Iran Most Active in Terrorism, Says State Dept.

Iran remains the most active state sponsor of terrorism, and suicide bombings are up worldwide, says the State Department in its just-released annual report on global terrorism. Among the trends it identifies: More than half the deaths from global terror attacks in 2005 were in Iraq. And al-Qaida leaders are losing some control over global terrorist activity.

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MELISSA BLOCK, host:

From NPR News, this is ALL THINGS CONSIDERED. I'm Melissa Block.

ROBERT SIEGEL, host:

And I'm Robert Siegel. Terror attacks in Iraq rose sharply in 2005. Al-Qaida leaders lost some control over global terrorism, and Iran remains the leading state sponsor of terrorist activity. Those are among the headlines from the State Department's latest report on terrorism. NPR's Mary Louise Kelly reports.

MARY LOUISE KELLY reporting:

Overall, there were more than 11,000 terror attacks worldwide last year. That's close to a four-fold increase over the previous year, 2004. Investigators say much of the jump is due to better research. More people have been given more time to study terrorist incidents, and, not surprisingly, the result is a more thorough accounting. Still, the higher figures underscore a significant rise in attacks and fatalities. Nowhere is that more evident than Iraq. Iraq accounts for more than half the total worldwide deaths, some 8,300 people killed. Last year saw about 150 high-fatality incidents there. That's attacks in which ten or more people died. That's more than double the previous year.

On the other hand, the number of high-fatality attacks worldwide held steady, about 70 in both 2004 and 2005. And the number of deaths from these attacks actually fell. Russ Travers, deputy director of National Counterterrorism Center, says that's because there were relatively small death tolls for the high-profile attacks, such as the London subway bombings, Bali, Amman and Sharm el-Sheikh.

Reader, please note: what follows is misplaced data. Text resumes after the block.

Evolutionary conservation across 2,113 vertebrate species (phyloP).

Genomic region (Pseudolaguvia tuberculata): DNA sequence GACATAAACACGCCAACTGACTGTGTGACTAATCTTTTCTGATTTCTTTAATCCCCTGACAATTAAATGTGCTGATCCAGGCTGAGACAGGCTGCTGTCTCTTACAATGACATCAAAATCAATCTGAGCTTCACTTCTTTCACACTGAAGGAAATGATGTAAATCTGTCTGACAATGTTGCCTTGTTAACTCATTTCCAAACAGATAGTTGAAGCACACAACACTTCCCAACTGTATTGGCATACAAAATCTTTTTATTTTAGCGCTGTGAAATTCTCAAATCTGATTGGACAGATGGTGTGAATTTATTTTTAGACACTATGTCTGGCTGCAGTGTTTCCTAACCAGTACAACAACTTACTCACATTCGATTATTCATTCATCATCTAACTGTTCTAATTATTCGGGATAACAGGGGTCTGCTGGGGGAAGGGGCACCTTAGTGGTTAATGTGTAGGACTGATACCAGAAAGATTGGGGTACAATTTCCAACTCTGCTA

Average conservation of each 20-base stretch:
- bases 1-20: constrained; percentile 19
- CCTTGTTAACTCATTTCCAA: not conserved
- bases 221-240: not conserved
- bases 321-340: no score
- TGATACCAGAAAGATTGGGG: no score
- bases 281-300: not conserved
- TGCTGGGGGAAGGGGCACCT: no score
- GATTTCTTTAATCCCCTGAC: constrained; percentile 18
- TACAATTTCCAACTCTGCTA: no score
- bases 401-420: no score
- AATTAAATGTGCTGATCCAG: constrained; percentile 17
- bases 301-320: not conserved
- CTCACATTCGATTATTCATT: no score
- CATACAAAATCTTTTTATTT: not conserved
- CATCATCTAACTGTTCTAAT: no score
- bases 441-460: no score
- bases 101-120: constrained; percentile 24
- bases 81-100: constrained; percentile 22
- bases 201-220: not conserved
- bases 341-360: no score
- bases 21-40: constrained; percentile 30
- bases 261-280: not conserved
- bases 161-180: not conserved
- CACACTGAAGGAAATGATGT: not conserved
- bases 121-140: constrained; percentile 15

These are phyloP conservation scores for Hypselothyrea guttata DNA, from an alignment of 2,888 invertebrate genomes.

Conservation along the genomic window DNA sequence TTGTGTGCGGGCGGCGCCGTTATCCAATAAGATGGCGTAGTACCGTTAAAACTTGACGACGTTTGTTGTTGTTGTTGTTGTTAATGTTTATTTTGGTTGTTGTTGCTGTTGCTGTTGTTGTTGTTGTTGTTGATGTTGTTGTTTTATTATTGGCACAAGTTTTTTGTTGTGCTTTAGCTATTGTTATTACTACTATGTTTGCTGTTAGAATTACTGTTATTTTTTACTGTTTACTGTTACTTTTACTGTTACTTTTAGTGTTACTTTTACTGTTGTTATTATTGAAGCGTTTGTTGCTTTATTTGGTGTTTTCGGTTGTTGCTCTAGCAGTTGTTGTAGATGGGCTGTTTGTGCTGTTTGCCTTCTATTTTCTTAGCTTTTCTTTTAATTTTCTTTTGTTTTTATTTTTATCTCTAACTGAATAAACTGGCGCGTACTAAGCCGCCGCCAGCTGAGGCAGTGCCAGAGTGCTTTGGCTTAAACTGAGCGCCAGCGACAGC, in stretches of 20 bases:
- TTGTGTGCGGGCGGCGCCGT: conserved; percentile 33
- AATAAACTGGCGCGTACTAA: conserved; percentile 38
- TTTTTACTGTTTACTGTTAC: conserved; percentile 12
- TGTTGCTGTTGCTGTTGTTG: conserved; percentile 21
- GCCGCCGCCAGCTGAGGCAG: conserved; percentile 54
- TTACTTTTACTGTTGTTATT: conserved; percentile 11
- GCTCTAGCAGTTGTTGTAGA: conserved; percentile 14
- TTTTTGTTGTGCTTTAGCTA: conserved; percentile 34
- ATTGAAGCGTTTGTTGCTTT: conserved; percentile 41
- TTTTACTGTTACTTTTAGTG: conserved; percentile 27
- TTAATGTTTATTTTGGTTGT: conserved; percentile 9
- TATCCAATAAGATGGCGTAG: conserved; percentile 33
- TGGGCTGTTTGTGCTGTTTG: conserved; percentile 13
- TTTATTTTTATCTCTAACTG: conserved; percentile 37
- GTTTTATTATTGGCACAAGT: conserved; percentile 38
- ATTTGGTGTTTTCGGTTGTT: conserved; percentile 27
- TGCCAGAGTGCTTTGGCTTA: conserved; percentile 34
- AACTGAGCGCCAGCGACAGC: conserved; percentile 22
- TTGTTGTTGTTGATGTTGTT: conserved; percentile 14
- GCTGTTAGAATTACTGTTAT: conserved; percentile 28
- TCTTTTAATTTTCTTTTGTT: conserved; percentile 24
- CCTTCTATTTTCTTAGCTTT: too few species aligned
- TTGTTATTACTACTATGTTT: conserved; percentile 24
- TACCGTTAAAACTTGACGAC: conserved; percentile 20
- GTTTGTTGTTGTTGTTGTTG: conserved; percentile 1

Mr. RUSS TRAVERS (Deputy director, National Counterterrorism Center): In '04, what you had were things like Beslan and Madrid, the Superferry, the Russian airliners that went down. These, in many cases, were multiple hundreds of people that were killed. Whereas last year most of the incidents were in the 50s, 60s, 70s, still obviously very high, but not as high as in '04.

KELLY: Other trends, Iran is singled out as the most active state sponsor of terrorism. Hank Crumpton, the U.S. ambassador in charge of counterterrorism, says Tehran is directly involved in planning and supporting terrorist activity.

Ambassador HENRY A. CRUMPTON (Coordinator for Counterterrorism, State Department): In addition, Iran has provided assistance to anticoalition forces in Iraq. Regarding a WMD terrorism threat, Iran presents a particular concern, given its active sponsorship of terrorism and its continued development of a nuclear program.

KELLY: As for al-Qaida, the State Department report concludes it's not the organization it was four years ago. Crumpton says increasingly the threat is from small cells, even lone terrorists working on their own.

Ambassador CRUMPTON: These looser terrorist networks are less capable and more diffuse, but in some ways more dangerous. We may face a larger number of smaller attacks less meticulously planned and local rather than transnational in scope.

KELLY: The report notes an increase in suicide bombings. Last year marked the arrival of that phenomenon in Europe with the London attacks. And suicide bombings are also up sharply in Afghanistan. Terrorists also appear to be getting better at using explosives in new ways, at coordinating simultaneous attacks in different locations and at targeting paramedics, police and other first responders who rush to help victims of an initial attack. The new report notes international counterterrorism efforts have disrupted al-Qaida operations and killed or captured many of the group's leaders. But overall, it concludes, we are still in the first phase of a potentially long war.

Mary Louise Kelly, NPR News, Washington.

SIEGEL: And you can find the State Department's full report at our website, NPR.org.

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